Sir Michael Wilshaw said that following discussions with local government representatives and after assessing the results of initial pilots, he had taken the decision to defer the proposed new multi-agency child protection inspections involving a number of other inspectorates, that had been planned for launch in June. He also said Ofsted would no longer be going ahead with plans to separately inspect services for children looked after.
Sir Michael said he had taken these decisions on two significant issues.
Firstly, I do not think it is right to inspect child protection and looked after children services separately, as we had planned. Our inspections of these hugely important functions must get to the heart of how well vulnerable children are identified, protected and looked after, and the difference this makes to their lives. I believe we can only do this effectively through a single inspection framework that examines the effectiveness of help, protection and care from the time it is first needed until a young person who is looked after has been successfully helped to begin their life as a young adult.
Secondly, while the recent pilot multi-agency inspections of child protection were successful in part, they raised a number of issues and concerns that I have been unable to ignore. Although the presence of other inspectorates did reaffirm that helping and protecting children is a shared professional responsibility, I have listened carefully to concerns raised by the Association of Directors of Children’s Services, and the Society of Local Authority Chief Executives. I particularly agree with their view that we need to consider further how we will test, challenge and judge the specific accountabilities of each agency to protect, care for and help children, young people and their families.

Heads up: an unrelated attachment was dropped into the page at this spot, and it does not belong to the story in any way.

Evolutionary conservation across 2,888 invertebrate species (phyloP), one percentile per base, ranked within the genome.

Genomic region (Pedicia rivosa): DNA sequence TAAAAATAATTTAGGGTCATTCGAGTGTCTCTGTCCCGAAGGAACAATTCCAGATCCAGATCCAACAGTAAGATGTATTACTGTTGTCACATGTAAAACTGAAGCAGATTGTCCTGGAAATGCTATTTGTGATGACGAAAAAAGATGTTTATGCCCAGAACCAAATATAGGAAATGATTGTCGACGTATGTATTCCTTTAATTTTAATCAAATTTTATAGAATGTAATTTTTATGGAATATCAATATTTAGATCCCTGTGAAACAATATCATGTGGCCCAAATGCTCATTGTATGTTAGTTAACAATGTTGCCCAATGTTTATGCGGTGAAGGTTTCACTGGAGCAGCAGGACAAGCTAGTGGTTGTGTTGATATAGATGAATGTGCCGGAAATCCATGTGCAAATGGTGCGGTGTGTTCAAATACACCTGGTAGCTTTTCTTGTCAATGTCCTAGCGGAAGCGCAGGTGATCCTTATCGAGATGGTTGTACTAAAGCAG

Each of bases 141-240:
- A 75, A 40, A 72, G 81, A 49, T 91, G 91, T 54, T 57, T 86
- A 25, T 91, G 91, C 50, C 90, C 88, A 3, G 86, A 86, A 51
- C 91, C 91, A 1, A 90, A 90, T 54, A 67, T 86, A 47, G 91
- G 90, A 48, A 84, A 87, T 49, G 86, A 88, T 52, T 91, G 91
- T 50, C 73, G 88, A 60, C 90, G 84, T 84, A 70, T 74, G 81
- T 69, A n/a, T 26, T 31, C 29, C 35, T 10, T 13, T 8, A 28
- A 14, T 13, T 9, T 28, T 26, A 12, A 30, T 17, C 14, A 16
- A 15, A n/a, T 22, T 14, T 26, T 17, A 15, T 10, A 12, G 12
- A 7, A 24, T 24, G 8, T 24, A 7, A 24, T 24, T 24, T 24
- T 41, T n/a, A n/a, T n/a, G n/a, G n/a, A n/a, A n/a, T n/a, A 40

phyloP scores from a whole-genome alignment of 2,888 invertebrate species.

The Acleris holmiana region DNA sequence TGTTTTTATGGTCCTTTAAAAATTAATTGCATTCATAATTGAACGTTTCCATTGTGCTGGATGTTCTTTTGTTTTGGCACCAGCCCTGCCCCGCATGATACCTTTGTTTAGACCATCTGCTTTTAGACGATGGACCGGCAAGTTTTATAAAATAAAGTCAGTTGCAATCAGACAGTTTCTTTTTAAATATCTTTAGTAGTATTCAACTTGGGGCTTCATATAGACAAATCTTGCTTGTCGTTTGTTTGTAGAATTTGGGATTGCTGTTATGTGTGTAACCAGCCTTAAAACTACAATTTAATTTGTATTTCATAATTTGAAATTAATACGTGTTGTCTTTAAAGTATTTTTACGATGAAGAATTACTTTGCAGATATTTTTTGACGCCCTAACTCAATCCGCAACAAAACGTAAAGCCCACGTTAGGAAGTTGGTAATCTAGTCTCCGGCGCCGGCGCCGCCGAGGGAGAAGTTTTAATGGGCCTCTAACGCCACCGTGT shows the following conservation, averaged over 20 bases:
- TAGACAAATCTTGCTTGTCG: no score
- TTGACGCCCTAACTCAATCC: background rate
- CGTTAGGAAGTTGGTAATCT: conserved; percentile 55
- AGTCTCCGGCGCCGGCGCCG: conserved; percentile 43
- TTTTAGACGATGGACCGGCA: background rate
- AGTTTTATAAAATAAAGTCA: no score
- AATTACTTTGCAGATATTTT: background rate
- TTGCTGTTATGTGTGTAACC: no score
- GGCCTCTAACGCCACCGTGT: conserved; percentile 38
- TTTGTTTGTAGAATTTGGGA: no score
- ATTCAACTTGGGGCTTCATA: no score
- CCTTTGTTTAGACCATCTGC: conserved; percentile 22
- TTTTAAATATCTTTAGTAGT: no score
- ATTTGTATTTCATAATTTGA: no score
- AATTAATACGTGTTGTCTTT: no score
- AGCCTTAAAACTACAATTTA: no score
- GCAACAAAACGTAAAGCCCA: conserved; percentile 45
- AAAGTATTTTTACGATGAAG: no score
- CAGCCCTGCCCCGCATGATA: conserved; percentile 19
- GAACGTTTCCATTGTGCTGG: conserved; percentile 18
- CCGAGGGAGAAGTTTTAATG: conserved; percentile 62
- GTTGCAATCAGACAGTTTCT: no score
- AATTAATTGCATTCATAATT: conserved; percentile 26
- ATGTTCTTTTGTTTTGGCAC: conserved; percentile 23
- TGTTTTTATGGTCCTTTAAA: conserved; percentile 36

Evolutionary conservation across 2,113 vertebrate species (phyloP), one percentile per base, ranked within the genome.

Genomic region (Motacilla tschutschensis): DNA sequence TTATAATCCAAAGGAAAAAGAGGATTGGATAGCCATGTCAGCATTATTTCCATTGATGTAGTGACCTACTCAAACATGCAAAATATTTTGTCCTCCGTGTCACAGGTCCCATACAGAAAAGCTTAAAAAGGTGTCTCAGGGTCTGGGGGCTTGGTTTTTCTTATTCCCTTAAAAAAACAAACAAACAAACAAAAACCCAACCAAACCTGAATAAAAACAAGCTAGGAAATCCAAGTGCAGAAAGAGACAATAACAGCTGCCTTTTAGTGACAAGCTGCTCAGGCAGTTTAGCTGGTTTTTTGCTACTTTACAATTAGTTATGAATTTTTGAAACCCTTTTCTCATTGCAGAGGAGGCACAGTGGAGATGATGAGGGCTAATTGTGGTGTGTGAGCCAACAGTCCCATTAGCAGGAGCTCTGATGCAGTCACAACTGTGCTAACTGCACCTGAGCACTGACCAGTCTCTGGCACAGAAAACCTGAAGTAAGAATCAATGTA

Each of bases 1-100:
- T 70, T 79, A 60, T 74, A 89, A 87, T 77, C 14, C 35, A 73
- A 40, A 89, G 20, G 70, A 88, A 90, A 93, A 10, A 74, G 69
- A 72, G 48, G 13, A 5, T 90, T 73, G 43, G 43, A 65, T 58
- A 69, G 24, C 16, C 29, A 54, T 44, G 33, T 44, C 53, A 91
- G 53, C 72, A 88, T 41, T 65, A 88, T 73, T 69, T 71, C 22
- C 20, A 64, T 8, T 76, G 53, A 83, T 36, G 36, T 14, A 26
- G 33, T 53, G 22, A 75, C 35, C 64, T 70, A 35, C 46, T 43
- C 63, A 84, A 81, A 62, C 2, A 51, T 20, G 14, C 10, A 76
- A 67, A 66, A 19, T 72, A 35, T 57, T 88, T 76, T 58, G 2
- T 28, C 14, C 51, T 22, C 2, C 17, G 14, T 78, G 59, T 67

Sir Michael added:
I fully recognise the importance and impact of shared professional responsibility for the protection and care of children and young people. I am entirely committed to continuing to work together to establish how best to inspect services that make the most difference to the most vulnerable children, young people and families. Indeed, I will be meeting with my fellow chief inspectors in the near future to agree the next steps.
Ofsted will introduce the single inspection framework for child protection and looked after children, including the inspection of local authority fostering and adoption functions, in September this year. The consultation and piloting of the new arrangements will begin in June.
In the meantime and until the new framework is implemented, Ofsted will continue to carry out separate inspections of local authority arrangements to protect children, will re-introduce a small number of targeted inspections of services for looked after children, and will continue with the regulatory inspections of local authority adoption and fostering functions.